Federal Judge Slain In Arizona Massacre
January 12, 2011 by Special To Personal Liberty
John M. Roll, the chief judge of Arizona's Federal court, was one of six individuals killed at a Tucson shopping center on Jan. 8.
Roll, 63, was appointed to the United States District Court by former President George H.W. Bush in 1991. According to FOX News, Roll's book on criminal trial procedures is considered the authoritative resource for other judges who preside over similar cases.
On CBS' Face the Nation on Jan. 9, Senator Jon Kyl (R-Ariz.) said he recently had lunch with Roll and was planning to meet with him again this week.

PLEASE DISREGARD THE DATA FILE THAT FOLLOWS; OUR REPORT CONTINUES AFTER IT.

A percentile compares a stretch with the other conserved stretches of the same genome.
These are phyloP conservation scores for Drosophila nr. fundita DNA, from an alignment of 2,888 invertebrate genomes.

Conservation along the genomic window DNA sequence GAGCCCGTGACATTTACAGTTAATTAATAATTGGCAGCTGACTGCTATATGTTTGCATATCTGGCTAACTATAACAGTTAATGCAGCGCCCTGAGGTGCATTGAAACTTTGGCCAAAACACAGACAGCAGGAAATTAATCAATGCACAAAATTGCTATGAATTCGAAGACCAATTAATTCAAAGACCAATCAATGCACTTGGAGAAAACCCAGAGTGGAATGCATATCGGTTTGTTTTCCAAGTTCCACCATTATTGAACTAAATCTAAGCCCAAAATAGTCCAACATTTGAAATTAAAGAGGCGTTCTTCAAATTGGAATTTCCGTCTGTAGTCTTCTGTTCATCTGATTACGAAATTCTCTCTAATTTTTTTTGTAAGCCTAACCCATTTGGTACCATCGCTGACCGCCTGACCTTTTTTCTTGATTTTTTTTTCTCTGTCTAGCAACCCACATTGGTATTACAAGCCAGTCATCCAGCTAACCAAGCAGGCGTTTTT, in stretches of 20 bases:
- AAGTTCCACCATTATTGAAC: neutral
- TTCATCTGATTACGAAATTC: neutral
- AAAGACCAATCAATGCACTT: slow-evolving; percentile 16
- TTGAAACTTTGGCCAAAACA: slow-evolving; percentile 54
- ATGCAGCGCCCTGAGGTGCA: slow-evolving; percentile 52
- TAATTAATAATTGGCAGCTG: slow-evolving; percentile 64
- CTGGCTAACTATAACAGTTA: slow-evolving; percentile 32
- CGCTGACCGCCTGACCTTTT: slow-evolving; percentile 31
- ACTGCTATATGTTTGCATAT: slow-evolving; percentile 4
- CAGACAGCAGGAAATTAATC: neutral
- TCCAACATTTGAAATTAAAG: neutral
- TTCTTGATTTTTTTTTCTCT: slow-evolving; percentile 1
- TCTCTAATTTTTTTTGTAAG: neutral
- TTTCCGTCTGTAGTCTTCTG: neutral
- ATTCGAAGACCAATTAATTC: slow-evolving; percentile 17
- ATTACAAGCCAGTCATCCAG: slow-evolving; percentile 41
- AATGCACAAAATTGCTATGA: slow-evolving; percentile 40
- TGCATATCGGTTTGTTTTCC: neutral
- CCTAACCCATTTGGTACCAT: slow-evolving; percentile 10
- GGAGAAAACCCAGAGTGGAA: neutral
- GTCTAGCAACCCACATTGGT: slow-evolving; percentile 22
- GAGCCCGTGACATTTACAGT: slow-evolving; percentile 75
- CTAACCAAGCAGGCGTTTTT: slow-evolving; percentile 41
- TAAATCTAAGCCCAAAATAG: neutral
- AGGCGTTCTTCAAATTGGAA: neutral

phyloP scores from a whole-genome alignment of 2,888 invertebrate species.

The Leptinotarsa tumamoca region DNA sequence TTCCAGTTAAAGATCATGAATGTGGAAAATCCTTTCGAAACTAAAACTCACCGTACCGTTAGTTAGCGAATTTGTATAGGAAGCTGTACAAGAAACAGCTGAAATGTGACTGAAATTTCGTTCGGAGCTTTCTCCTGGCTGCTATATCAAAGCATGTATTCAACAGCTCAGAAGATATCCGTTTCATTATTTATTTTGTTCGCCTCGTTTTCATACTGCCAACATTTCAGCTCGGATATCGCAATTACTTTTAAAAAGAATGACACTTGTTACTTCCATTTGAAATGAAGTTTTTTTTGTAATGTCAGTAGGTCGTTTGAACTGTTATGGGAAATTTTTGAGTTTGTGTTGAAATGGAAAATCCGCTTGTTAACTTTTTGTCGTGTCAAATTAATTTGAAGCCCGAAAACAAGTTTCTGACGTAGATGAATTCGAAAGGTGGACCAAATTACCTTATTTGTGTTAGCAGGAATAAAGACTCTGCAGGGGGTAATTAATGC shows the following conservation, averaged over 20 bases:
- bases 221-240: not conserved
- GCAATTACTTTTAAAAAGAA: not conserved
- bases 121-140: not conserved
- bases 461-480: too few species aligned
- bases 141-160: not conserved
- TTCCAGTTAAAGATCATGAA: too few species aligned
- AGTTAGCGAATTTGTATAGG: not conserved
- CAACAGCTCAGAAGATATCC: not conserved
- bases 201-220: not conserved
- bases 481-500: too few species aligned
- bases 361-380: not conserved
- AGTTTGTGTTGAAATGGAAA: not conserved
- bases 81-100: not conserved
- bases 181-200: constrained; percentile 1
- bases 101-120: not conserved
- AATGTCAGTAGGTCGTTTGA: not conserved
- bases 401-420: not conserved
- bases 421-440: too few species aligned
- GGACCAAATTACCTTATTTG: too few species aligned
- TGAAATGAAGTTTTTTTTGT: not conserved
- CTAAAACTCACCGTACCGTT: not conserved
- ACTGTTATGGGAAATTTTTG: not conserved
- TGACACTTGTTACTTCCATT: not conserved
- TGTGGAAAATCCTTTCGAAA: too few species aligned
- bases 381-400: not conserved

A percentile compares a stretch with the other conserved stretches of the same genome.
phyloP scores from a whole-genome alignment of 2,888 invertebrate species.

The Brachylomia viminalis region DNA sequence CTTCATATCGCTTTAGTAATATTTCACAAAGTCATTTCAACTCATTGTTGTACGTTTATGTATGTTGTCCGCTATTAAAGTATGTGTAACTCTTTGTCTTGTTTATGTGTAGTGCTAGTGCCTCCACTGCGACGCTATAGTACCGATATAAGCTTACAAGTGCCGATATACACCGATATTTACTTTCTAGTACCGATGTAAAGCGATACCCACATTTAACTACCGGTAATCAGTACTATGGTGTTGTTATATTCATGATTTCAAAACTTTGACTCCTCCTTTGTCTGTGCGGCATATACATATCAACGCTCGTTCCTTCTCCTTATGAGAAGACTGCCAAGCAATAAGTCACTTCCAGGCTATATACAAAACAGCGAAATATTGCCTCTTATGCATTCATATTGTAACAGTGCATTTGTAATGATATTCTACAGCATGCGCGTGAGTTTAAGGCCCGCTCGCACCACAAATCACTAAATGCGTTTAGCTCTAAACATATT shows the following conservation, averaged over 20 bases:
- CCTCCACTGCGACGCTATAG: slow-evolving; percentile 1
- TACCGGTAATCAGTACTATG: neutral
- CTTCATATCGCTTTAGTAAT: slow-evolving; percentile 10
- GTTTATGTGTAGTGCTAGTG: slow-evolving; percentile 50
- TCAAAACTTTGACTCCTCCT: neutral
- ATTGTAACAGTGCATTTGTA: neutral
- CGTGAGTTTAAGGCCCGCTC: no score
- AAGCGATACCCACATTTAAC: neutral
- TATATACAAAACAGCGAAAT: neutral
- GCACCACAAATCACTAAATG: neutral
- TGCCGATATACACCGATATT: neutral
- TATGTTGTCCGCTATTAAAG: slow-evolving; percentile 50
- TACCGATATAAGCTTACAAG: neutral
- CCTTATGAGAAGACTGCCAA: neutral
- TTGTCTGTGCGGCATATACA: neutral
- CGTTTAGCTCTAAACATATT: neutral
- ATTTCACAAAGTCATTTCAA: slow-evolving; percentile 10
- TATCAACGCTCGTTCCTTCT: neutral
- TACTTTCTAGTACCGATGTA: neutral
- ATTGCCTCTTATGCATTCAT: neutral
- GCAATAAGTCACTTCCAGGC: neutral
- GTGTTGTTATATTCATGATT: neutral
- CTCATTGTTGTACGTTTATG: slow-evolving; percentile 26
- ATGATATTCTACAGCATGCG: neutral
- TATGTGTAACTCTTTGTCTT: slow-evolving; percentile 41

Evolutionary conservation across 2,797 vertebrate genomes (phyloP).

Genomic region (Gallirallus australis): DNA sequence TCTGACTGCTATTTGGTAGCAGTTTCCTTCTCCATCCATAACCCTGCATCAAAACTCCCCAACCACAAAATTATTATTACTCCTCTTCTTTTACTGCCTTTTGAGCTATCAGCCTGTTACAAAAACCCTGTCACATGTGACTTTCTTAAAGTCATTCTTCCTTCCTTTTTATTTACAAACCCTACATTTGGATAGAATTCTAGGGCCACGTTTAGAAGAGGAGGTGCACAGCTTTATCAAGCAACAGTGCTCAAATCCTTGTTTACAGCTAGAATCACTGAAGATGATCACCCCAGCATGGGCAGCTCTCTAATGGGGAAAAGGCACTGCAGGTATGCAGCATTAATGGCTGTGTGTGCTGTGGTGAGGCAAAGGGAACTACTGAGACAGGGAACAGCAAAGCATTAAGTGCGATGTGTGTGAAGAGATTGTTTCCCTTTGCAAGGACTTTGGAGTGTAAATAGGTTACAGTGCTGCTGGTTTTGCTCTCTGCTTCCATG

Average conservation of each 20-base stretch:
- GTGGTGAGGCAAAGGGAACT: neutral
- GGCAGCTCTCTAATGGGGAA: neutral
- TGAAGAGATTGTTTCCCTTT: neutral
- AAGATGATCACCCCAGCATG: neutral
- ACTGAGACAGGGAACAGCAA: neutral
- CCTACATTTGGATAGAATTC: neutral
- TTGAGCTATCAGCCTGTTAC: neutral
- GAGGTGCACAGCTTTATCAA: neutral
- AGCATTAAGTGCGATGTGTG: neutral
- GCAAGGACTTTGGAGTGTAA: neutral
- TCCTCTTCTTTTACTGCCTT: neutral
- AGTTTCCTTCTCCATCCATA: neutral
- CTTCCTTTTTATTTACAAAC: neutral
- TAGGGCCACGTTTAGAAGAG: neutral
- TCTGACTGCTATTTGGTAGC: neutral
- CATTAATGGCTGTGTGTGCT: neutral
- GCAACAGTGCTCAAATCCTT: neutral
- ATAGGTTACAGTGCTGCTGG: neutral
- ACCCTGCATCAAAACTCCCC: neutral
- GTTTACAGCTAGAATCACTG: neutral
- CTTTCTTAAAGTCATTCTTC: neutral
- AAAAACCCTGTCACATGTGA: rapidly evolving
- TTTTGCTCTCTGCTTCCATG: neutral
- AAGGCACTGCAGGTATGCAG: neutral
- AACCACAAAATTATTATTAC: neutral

"Judge Roll's loss is going to be particularly important for the Arizona judiciary," Kyl told the news provider. "We have one of the top three districts in terms of caseloads, and it took a lot of his time to try to meet the responsibilities of the court especially with all of the drug and immigration cases."
According to The Huffington Post, Roll handled several high-profile trials. In the 1990s, he was among several judges who ruled that the Brady Handgun Violence Prevention Act, which instituted Federal background checks on individuals purchasing firearms, was unconstitutional.
In 2009, Roll and his wife enlisted U.S. Marshals Service Protection following his controversial decision that allowed a civil-rights lawsuit — filed by illegal immigrants against a local rancher — to proceed. According to the news provider, Roll received threats against his life following the ruling.
Roll is survived by his wife, three sons and five grandchildren.